One of the little remarks that teachers used on a report card when I was in elementary school was “There’s room for improvement.” Almost every child had either the same remark, or something similar. I am sure that this was a widely-used phrase, and rightfully so. For, within this remark is an abiding hope that each teacher had for a little kid. There is always a room to grow.
I once served on the board of Heathwood Hall Episcopal School in Columbia, South Carolina. One of the extra-curricular activities for the students was to visit another country during the Winterim break. Several years after I had resigned from the board, I received an email from one of my friends who organizes these trips, and invited me to join them on a trip to Ghana. I took them up on the offer and went with them to serve in a community that I had never visited before. These junior and senior students would wake up at 5:00 a.m., walk to a farm, cut grass and shrubs, make garden beds, and rake some of the weeds. We would then leave the farm around 7:00 a.m., when the African sun would begin to burn mercilessly.
We would then walk back to the residence where we were lodging, take a shower, and then have the kids go to a local primary school where they could teach. One child of the many seemed older than most. You could tell from his appearance that he was far older than all the kids in the school and, in fact, for his grade. In a conversation with the head teacher of the school, one of the chaperones from South Carolina asked, "How come this particular student looks a lot older than the rest?" The headteacher responded thus: "Don’t worry about this boy. He’s here because his mother wants him to be here. I don’t see anything good coming out of him." That was truly a shocker to me! His response was unlike any that I have ever heard from any teacher before. That is not to say there aren’t worse cases, but at least a teacher maintains some hope, however infinitesimal, that something good might come out of a student because there’s always room to grow; more than that, there exist infinite possibilities in each child.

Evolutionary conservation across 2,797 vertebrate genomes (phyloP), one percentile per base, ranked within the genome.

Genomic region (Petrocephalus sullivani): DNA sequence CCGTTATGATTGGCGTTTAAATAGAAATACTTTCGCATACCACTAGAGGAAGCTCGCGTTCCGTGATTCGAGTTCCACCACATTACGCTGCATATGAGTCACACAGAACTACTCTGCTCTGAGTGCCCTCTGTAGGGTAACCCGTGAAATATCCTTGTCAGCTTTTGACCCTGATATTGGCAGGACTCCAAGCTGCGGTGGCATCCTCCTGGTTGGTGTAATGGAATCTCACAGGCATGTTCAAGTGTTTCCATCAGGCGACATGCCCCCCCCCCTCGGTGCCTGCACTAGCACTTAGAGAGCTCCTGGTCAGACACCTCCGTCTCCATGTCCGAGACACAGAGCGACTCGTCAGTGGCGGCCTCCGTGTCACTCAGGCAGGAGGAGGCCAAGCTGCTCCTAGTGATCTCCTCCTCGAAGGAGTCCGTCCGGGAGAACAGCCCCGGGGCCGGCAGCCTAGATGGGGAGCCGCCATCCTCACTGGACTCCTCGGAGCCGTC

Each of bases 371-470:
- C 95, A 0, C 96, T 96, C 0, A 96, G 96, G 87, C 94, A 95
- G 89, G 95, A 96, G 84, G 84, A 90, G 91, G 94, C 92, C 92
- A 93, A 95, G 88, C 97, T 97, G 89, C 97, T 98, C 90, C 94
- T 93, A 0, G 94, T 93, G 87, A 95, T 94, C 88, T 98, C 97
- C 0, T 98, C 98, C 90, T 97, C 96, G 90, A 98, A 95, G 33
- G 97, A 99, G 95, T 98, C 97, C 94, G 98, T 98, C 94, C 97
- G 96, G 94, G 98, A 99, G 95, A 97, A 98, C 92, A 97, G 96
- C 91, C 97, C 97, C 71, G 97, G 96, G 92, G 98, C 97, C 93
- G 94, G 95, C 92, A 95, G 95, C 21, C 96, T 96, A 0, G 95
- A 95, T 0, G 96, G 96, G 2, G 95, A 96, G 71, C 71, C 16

A lot has happened over these past two years that I have been privileged to serve here at Christ Church. The energy, enthusiasm, and pride that often vibrates from our parishioners is often overwhelming. Last Saturday's Christ Church Auction is a classic example. Your kindness and generosity led us in raising over thirty thousand dollars ($30,000.00) to support our common life. That was incredible. I am incredibly thankful to every single member of our parish who contributed, in ways both great and small, in order to make this year’s auction a huge success. Last year we made a little over twenty-seven thousand dollars ($27,000.00), and this year’s margin reminds me that there’s always room to grow.
In my view, every opportunity for reflection is equally an opportunity for growth. And as I reflect on the many ways in which I am grateful for each one of you, and for the opportunity to serve you, I am also reminded of a unique privilege. It is one borne out of humility, and which is an essential part of every relationship. Part of my growth process, then, is to be able to apologize for actions and inactions on my part. The Prayer Book frames it this way: things done, and left undone. I believe, in my heart of hearts, that there’s no way that none of you has taken umbrage over an action or inaction on my part; that is why I can offer an apology. Part of our growth process is a reflection of the human condition - it is never static, there is always room to grow, and growing takes the form of looking back with gratitude over many blessings, and sorrow over many wrongs. More than anything else, it is the courage to admit our own fallibilities, and to inspire hope in others.
On Sunday, November 10th we will gather together at 9:30 a.m. to worship, give thanks, break bread, elect a new Vestry and reflect on our common life over the past year. Annual Meetings are special occasions to make ourselves accountable to one another. It is also a time to explore the many rooms we have yet to grow. Added to the specialness of Sunday is our In-Gathering of Pledges on this same day. Your pledges help support our common life, and provide us with the tools to transform lives in our community and beyond. Indeed, your generous contributions to Christ Church help us to provide more than enough means to encourage, to motivate, and to shepherd people in creating rooms for their individual spiritual growth.
In my sermon last Sunday, I made a point that “An authentic life isn’t a perfect life, but it is a life of blessedness and gratitude. One who lives an authentic life is the author of his or her own life. He or she writes their own script, and that script always leaves a room for growth.”
Indeed, one of the practices of Ignatian Spirituality is the Daily Examen: becoming aware of God’s presence, reviewing your day with gratitude, asking for guidance and looking ahead to the morrow. And guess what? We can only look ahead with hope because we know we have another chance at growth.
Remember, there’s always a room for growth, and to discover this truth is in itself liberating and life-giving. Like my teacher and many others used to write - and I believe still do - there’s always room for improvement.
Give yourself a room to grow.